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Government Working on Huge Spying programme

User on keyboardThe Home Office is planning to monitor and record every text message, email, phone call, and every website visited by UK citizens. They been in discussion with ISP’s and telecoms companies for a few months and plans could be officially announced in May this year.

Under the proposed plans, the Government will order broadband providers, landline and mobile phone companies to save the information for up to a year under a new security scheme.

The actual contents won’t be stored, but rather the information on the senders, recipients and their geographical whereabouts. Direct messages to users of social networking sites like Facebook and Twitter will also be saved and so will information exchanged between players in online video games. The actual information will be stored by individual companies rather than the government.

The news has sparked huge controversy about the risks of hacking, privacy issues and fears that the sensitive information could be used to send spam texts and emails.

Nick Pickles, director of privacy and civil liberties campaign group Big Brother Watch, said: ‘Britain is already one of the most spied on countries off-line and this is a shameful attempt to watch everything we do online in the same way.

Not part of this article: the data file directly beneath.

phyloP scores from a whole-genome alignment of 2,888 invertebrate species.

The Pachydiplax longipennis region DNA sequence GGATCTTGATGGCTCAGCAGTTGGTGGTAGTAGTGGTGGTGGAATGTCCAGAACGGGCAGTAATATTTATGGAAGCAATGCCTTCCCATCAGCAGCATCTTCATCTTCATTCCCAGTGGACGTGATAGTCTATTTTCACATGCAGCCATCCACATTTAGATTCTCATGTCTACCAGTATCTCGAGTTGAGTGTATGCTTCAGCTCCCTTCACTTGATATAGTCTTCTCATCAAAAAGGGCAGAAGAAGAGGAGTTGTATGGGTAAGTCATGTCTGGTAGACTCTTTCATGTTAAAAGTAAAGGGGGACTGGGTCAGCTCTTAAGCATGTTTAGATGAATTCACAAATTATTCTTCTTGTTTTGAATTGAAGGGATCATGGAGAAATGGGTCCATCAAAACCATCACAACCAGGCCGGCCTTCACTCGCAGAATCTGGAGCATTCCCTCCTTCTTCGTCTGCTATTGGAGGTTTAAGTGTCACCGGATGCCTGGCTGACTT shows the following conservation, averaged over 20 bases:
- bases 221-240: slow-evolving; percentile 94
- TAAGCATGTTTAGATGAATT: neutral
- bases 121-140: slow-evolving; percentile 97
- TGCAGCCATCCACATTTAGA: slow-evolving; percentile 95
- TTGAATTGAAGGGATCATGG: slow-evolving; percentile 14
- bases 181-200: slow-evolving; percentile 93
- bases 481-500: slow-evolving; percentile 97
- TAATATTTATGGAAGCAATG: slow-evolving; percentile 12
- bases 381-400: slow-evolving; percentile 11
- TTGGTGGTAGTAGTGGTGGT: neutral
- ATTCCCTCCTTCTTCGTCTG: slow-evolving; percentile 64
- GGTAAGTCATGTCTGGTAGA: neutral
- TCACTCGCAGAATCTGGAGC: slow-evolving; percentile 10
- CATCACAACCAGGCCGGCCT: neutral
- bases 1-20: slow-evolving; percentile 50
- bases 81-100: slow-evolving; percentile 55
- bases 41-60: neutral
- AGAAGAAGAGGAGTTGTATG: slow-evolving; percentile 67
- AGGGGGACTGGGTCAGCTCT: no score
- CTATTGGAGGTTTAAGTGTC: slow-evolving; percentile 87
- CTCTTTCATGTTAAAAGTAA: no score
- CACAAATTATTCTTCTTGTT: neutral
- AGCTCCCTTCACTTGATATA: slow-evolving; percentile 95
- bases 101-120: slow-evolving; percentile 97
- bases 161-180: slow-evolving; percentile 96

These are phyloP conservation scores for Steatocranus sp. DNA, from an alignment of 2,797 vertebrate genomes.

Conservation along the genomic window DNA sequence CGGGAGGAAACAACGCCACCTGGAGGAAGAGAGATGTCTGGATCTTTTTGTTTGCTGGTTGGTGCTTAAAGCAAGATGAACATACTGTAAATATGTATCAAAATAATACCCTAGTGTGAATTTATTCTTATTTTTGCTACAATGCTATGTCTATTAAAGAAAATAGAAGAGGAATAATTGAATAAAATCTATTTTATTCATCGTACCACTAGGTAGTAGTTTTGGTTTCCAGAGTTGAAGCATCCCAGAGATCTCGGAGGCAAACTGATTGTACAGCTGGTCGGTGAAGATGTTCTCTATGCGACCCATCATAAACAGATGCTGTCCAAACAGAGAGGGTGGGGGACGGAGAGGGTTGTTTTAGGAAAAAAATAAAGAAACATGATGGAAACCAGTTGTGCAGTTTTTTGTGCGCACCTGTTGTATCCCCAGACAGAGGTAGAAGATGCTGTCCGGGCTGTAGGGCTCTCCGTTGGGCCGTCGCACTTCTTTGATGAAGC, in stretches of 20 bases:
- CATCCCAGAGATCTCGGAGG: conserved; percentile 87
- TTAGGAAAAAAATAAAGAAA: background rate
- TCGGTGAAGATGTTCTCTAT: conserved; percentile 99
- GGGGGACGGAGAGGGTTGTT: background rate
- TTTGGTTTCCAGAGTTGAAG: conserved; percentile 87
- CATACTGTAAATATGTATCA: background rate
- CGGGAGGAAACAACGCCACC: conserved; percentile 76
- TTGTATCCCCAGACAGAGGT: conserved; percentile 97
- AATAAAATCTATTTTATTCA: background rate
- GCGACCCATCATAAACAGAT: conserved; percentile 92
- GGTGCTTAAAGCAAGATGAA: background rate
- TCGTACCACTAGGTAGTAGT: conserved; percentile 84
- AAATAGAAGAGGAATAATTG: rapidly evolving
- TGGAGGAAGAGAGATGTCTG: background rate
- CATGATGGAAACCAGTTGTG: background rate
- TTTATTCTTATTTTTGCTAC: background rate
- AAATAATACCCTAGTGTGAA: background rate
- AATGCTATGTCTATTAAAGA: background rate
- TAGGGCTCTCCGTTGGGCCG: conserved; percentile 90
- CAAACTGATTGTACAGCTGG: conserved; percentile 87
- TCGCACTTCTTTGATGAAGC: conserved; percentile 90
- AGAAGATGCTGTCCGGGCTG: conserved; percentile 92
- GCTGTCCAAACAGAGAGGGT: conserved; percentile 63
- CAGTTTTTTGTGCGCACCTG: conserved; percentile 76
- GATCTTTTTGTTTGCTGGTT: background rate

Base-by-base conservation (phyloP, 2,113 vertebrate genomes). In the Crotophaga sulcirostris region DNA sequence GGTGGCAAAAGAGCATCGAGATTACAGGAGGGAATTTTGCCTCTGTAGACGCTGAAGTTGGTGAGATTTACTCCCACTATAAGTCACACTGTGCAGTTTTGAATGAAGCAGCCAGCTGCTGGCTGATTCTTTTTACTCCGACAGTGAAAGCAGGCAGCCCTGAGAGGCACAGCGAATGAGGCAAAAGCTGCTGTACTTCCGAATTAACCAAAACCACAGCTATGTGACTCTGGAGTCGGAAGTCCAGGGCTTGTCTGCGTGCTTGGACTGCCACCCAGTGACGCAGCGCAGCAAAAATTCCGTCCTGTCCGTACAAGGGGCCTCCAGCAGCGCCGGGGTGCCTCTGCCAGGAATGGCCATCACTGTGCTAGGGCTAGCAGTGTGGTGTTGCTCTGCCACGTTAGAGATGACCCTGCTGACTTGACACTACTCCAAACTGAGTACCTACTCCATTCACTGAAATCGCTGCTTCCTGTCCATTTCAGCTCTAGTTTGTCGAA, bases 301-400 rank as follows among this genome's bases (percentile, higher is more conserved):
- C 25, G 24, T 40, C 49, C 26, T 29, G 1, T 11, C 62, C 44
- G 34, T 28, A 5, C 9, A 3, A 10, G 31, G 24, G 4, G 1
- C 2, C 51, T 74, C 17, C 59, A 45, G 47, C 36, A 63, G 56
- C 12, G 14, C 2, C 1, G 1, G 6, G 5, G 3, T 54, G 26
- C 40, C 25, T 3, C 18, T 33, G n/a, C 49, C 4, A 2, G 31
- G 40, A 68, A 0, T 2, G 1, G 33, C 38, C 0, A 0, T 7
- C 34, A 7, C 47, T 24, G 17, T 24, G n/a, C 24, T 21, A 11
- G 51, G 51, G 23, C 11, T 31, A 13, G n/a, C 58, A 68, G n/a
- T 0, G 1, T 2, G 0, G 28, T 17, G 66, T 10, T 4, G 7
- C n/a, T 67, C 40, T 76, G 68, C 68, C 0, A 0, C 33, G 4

‘The vast quantities of data that would be collected would arguably make it harder for the security services to find threats before a crime is committed, and involve a wholesale invasion of all our privacy online that is hugely disproportionate and wholly unnecessary. The data will cost companies significant costs in terms of storage and retrieval.

The plans have been drawn up by the home office at the request of MI5, MI6 and the GCHQ.  Security services would then be able to request information on people they have under surveillance and could piece together their movements with information provided.

According to The Sunday Times ministers are planning to include the spy initiative called the Communications Capabilities Development Programme in the Queen’s speech in May.

Jim Killock, executive director of the Open Rights Group, said: ‘This would be a systematic effort to spy on all of our digital communications.

‘No state in history has been able to gather the level of information proposed,’ he said to The Sunday Times.

So while the government parades around the world stage and lectures other countries on internet freedom and censorship, it is planning the very same draconian measures as utilised by those regimes it condemns.


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